It is interesting that Piezo2 knockdown does not prevent Aδ bone afferent neurons from responding to noxious mechanical stimulation, or contribute to setting their threshold for mechanical activation. Whilst this could be related to incomplete knockdown of Piezo2, it is also possible that other mechano-transducers are expressed by Aδ bone afferent neurons, and that these could be more important than Piezo2 for these functions. The molecular identity of the other mechanosensitive channels that contribute to the responses of high threshold mechanoreceptors to noxious mechanical stimulation are still poorly understood (Delmas et al., 2018).
Piezo2 contributes to the response of Aδ bone afferent neurons to noxious mechanical stimulation and interactions with NGF are likely to be important for its function. Thus Piezo2 and some of its interaction partners might constitute targets for therapeutic benefit in painful conditions driven by mechanical disturbance in bone.
Data Availability Statement
The raw data supporting the conclusions of this article will be made available by the authors, without undue reservation.
The animal study was reviewed and approved by the University of Melbourne Animal Experimentation Ethics Committee.
JI, SN, MM, and SM were involved in conception and design of the work. JI, SN, MM, AJ, and JT were involved in acquisition, analysis, and interpretation of data for the work. JI, SN, MM, AJ, JT, and SM were involved in drafting the work and revising it critically for important intellectual content. JI and SN approved the final version of the manuscript, agreed to be accountable for all aspects of the work in ensuring that questions related to the accuracy or integrity of any part of the work are appropriately investigated and resolved. All authors contributed to the article and approved the submitted version.
The work was supported by funding from the Australian National Health and Medical Research Council (Grant #1138756).
Conflict of Interest
The authors declare that the research was conducted in the absence of any commercial or financial relationships that could be construed as a potential conflict of interest.
We acknowledge James Brock for his comments on the manuscript.
The Supplementary Material for this article can be found online at: https://www.frontiersin.org/articles/10.3389/fphys.2021.644929/full#supplementary-material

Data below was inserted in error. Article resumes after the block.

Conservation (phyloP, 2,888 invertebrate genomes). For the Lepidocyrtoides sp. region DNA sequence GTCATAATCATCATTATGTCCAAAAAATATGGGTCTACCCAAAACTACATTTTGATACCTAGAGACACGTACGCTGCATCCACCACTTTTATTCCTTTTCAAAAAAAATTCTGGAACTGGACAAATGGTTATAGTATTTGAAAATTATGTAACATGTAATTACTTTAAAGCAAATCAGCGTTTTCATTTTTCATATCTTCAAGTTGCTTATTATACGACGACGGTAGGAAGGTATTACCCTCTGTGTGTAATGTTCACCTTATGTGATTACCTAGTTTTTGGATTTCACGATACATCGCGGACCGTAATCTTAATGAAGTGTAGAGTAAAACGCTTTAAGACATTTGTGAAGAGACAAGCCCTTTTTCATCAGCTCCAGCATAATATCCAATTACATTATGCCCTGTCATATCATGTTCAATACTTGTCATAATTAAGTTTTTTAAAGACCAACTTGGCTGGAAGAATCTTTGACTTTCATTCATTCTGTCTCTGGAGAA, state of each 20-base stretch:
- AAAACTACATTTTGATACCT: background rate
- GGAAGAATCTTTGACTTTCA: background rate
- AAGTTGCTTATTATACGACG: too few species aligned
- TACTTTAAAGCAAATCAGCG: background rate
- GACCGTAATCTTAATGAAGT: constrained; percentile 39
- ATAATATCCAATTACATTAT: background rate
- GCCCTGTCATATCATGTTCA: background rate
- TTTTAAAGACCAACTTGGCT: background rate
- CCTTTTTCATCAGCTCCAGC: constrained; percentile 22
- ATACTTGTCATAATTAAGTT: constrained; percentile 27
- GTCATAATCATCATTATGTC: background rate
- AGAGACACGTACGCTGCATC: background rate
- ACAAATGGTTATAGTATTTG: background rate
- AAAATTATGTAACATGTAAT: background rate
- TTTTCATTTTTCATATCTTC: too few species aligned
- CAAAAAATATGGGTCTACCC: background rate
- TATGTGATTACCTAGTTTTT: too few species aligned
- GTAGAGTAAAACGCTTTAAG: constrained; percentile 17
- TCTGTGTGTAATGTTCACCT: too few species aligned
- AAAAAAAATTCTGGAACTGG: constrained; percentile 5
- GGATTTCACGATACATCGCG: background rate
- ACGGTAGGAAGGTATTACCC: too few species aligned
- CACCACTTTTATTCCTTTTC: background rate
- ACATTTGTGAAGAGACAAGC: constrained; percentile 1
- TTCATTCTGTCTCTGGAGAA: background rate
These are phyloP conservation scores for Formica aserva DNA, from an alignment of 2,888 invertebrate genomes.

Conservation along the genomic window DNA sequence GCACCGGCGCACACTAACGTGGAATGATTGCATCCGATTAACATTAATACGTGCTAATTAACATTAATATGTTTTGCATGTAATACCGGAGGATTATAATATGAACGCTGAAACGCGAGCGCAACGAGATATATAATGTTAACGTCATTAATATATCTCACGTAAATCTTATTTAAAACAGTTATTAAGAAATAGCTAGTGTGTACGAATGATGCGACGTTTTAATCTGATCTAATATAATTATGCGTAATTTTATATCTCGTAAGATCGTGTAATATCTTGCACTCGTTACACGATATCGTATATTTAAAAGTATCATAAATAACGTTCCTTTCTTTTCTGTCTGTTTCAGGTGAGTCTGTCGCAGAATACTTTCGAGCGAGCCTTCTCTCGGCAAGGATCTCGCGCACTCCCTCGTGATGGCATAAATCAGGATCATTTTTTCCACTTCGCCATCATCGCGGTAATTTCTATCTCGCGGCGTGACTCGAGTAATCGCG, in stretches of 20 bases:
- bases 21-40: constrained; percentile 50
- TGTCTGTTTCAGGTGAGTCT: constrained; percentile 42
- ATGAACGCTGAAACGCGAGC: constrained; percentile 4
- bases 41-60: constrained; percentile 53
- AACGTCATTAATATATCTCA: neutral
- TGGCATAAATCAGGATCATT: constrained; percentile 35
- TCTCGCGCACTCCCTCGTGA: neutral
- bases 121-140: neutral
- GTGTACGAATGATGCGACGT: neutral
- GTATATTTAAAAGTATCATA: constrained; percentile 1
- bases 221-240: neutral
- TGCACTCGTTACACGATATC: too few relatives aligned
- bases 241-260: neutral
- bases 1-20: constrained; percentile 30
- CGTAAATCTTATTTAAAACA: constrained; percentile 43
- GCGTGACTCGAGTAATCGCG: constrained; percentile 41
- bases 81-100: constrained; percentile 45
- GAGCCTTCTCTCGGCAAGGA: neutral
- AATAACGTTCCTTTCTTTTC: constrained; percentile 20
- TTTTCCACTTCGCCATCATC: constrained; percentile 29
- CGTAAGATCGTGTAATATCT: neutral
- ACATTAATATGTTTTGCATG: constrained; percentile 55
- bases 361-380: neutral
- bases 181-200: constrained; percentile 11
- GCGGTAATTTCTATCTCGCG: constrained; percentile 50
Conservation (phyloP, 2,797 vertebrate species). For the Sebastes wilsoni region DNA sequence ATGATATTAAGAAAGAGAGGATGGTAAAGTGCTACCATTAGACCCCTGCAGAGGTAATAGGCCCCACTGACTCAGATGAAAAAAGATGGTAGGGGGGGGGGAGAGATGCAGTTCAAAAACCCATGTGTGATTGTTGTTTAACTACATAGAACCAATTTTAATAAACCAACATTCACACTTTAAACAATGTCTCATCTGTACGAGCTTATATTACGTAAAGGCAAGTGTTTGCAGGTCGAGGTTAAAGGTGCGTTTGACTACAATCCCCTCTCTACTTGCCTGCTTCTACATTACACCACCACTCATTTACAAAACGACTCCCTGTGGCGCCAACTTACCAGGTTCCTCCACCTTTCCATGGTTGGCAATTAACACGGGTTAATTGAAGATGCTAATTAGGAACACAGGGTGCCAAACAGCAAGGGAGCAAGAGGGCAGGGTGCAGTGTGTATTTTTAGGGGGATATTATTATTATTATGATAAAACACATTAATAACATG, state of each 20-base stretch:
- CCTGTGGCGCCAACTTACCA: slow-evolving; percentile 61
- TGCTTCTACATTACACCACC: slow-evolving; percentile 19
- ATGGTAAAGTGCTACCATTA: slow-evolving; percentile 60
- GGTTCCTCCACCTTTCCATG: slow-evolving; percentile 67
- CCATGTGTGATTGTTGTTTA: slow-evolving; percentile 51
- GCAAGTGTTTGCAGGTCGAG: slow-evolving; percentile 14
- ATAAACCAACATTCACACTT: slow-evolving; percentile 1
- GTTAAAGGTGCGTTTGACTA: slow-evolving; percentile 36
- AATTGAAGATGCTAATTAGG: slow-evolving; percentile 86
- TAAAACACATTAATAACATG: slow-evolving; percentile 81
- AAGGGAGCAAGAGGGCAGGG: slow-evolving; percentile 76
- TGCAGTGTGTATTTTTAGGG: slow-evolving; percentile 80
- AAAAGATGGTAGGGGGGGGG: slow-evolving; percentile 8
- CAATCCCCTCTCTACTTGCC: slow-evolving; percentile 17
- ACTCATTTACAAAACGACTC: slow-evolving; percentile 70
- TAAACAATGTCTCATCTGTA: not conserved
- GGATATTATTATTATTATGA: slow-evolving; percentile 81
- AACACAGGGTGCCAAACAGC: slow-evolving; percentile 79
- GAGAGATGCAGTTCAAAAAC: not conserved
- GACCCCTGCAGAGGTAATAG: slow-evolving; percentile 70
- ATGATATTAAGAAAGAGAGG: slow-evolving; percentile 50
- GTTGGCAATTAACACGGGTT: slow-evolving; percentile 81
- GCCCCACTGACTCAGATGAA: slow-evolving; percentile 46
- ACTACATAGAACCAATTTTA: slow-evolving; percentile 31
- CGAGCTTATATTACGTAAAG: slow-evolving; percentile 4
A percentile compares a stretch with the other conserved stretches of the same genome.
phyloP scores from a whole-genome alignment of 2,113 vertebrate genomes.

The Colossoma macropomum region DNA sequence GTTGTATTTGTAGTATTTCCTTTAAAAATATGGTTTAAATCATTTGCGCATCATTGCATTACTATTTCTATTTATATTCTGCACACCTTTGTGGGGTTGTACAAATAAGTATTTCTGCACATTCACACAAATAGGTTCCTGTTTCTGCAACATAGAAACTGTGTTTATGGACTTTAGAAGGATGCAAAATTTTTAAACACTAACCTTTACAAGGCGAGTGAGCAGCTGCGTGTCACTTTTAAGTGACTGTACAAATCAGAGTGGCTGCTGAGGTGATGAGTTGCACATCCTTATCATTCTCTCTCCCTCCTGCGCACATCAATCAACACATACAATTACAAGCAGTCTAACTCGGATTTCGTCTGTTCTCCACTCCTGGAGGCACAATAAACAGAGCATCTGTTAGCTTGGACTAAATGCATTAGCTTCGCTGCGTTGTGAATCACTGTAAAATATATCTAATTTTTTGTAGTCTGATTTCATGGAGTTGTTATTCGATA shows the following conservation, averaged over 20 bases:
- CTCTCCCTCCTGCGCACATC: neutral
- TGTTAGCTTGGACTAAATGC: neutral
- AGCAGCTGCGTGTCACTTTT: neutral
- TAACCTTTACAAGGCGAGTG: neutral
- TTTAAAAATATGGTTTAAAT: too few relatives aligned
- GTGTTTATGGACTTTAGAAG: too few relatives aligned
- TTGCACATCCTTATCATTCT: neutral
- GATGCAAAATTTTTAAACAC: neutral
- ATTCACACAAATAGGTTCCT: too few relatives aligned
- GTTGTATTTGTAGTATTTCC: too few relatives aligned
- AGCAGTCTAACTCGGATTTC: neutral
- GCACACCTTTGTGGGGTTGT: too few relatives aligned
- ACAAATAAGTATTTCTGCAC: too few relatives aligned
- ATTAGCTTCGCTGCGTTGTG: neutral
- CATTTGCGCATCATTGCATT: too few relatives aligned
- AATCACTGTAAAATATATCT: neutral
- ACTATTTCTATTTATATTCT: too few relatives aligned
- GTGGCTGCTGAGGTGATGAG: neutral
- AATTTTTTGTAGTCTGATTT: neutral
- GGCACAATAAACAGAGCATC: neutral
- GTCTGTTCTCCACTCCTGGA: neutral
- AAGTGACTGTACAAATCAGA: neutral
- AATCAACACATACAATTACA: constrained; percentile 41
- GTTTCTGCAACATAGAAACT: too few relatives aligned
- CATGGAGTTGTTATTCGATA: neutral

Arnoldi, C. C., Djurhuus, J. C., Heerfordt, J., and Karle, A. (1980). Intraosseous phlebography, intraosseous pressure measurements and 99mTC-polyphosphate scintigraphy in patients with various painful conditions in the hip and knee. Acta Orthop. Scand. 51, 19–28. doi: 10.3109/17453678008990764
Bogen, O., Alessandri-Haber, N., Chu, C., Gear, R. W., and Levine, J. D. (2012). Generation of a pain memory in the primary afferent nociceptor triggered by PKCepsilon activation of CPEB. J. Neurosci. 32, 2018–2026. doi: 10.1523/jneurosci.5138-11.2012
Bogen, O., Joseph, E. K., Chen, X., and Levine, J. D. (2008). GDNF hyperalgesia is mediated by PLCgamma, MAPK/ERK, PI3K, CDK5 and Src family kinase signaling and dependent on the IB4-binding protein versican. Eur. J. Neurosci. 28, 12–19. doi: 10.1111/j.1460-9568.2008.06308.x
Bove, S. E., Flatters, S. J., Inglis, J. J., and Mantyh, P. W. (2009). New advances in musculoskeletal pain. Brain Res. Rev. 60, 187–201.
Chien, L. Y., Cheng, J. K., Chu, D., Cheng, C. F., and Tsaur, M. L. (2007). Reduced expression of A-type potassium channels in primary sensory neurons induces mechanical hypersensitivity. J. Neurosci. 27, 9855–9865. doi: 10.1523/jneurosci.0604-07.2007
Coste, B., Mathur, J., Schmidt, M., Earley, T. J., Ranade, S., Petrus, M. J., et al. (2010). Piezo1 and Piezo2 are essential components of distinct mechanically activated cation channels. Science 330, 55–60. doi: 10.1126/science.1193270
Coste, B., Murthy, S. E., Mathur, J., Schmidt, M., Mechioukhi, Y., Delmas, P., et al. (2015). Piezo1 ion channel pore properties are dictated by C-terminal region. Nat. Commun. 6:7223.
Coste, B., Xiao, B., Santos, J. S., Syeda, R., Grandl, J., Spencer, K. S., et al. (2012). Piezo proteins are pore-forming subunits of mechanically activated channels. Nature 483, 176–181. doi: 10.1038/nature10812
Delmas, P., Korogod, S., and Coste, B. (2018). “Noxious Mechanosensation,” in The Oxford Handbook of the Neurobiology of Pain, ed. J. N. Wood (Oxford: Oxford University Press).
Du, G., Li, L., Zhang, X., Liu, J., Hao, J., Zhu, J., et al. (2020). Roles of TRPV4 and piezo channels in stretch-evoked Ca(2+) response in chondrocytes. Exp. Biol. Med. 245, 180–189. doi: 10.1177/1535370219892601